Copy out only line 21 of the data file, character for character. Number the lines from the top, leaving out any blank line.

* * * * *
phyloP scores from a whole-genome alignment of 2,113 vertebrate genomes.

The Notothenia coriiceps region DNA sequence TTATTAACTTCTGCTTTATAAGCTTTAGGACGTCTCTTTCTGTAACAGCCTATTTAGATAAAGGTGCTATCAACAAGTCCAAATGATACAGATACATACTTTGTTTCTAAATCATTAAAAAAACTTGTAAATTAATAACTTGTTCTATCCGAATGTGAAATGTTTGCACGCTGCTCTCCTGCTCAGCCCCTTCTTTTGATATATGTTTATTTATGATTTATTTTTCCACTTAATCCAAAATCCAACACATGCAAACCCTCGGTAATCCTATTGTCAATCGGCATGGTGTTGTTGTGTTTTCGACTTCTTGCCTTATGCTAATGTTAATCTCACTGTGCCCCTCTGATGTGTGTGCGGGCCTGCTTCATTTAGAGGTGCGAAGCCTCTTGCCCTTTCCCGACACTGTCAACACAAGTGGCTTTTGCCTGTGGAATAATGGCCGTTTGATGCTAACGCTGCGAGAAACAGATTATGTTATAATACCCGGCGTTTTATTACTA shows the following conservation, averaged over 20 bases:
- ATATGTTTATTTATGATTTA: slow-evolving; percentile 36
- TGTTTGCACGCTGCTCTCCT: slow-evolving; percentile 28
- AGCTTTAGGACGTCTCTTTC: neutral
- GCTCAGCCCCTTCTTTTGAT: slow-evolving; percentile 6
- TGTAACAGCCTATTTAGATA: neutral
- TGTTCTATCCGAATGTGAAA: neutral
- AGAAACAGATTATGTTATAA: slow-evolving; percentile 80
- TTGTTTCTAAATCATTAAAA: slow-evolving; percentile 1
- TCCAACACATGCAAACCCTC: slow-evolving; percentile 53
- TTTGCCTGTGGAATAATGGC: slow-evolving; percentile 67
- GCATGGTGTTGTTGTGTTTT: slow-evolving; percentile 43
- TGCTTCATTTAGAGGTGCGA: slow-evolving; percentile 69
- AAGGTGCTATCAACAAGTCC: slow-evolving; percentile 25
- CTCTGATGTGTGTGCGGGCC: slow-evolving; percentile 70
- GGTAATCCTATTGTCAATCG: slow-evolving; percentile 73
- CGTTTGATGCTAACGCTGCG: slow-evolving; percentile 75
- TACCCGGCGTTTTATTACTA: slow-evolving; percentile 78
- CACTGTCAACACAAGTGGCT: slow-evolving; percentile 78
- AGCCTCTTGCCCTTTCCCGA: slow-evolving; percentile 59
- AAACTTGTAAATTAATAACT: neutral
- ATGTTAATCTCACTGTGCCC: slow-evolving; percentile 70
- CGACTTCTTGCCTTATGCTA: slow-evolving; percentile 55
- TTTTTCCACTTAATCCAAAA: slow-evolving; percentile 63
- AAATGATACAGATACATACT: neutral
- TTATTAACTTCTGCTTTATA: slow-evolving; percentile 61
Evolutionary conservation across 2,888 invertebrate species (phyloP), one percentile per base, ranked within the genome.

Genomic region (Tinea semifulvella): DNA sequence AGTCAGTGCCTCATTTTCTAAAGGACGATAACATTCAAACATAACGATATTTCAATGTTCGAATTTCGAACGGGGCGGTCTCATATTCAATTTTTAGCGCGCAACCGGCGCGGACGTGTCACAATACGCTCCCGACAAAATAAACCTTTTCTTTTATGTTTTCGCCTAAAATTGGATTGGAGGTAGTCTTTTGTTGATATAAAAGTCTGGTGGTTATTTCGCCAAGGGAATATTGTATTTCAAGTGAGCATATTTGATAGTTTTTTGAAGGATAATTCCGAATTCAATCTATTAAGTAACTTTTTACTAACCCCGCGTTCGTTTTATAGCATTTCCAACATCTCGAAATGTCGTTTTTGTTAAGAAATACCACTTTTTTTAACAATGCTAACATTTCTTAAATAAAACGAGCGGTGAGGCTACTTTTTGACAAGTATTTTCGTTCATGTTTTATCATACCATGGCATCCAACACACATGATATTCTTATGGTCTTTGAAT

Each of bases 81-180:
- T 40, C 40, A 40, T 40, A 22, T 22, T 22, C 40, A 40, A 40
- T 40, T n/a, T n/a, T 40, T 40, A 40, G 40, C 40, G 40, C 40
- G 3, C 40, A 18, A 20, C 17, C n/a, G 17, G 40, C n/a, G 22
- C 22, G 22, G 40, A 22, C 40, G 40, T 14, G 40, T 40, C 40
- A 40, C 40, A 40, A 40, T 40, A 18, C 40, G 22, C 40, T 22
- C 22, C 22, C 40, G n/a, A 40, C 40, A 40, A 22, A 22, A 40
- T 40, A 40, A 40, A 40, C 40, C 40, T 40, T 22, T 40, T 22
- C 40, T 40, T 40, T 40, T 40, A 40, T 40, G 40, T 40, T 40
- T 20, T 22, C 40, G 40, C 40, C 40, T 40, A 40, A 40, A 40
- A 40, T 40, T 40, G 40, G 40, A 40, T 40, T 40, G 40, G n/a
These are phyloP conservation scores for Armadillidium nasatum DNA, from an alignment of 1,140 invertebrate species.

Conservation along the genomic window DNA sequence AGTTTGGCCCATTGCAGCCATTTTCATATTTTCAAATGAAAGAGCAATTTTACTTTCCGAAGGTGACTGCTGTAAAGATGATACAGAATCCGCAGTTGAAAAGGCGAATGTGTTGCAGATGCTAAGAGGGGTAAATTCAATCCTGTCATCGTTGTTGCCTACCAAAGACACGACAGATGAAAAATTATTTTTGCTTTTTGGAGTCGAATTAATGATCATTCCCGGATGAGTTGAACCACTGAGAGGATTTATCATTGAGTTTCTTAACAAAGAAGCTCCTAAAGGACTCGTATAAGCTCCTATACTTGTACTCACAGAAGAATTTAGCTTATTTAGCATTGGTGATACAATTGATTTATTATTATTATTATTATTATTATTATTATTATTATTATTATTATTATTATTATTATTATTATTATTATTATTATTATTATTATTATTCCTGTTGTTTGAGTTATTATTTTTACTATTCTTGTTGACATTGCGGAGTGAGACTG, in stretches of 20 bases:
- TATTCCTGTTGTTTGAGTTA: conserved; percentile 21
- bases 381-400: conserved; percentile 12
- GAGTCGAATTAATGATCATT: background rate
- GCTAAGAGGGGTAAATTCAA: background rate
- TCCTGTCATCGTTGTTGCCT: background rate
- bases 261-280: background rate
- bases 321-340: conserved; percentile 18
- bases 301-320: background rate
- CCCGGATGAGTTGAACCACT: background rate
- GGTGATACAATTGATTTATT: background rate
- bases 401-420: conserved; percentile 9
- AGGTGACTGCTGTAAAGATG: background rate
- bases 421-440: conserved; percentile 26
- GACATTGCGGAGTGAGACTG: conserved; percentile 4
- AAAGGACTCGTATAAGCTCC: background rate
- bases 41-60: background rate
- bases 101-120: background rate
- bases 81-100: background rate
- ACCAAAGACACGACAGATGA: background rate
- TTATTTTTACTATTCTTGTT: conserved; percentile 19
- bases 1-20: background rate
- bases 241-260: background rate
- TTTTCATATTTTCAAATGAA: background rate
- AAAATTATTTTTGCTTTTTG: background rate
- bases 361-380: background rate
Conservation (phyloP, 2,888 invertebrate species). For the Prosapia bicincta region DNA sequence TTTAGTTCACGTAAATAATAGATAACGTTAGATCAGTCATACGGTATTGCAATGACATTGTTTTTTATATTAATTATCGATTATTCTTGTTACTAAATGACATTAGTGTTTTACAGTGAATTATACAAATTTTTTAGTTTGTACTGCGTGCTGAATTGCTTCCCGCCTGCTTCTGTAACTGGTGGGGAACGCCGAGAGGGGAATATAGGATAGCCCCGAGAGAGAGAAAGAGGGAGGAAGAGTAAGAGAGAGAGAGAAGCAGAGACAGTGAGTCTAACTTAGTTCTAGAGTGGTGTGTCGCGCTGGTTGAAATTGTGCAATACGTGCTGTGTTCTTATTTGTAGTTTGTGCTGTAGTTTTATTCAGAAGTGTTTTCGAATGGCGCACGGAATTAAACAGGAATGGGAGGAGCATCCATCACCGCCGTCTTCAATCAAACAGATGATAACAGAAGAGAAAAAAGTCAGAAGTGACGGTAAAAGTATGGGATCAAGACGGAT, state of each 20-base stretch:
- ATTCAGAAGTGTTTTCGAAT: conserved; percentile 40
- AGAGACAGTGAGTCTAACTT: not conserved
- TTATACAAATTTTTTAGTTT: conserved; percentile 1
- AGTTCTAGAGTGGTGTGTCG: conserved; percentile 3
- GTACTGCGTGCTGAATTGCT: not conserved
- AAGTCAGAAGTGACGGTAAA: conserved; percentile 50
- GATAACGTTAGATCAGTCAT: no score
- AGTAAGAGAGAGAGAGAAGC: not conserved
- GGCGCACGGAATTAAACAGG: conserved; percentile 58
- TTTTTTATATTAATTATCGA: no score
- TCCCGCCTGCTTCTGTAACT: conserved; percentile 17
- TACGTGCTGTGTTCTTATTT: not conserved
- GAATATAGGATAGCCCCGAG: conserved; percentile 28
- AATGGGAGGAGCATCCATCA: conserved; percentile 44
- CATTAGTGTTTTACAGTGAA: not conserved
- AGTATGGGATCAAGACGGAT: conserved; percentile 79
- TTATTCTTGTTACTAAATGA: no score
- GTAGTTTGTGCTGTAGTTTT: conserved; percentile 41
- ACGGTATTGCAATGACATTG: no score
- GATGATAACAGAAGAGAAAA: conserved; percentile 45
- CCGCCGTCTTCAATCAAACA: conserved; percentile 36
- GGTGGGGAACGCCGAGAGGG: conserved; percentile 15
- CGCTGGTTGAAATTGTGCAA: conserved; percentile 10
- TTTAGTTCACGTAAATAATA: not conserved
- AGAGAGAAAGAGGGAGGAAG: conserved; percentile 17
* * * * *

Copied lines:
- AGCCTCTTGCCCTTTCCCGA: slow-evolving; percentile 59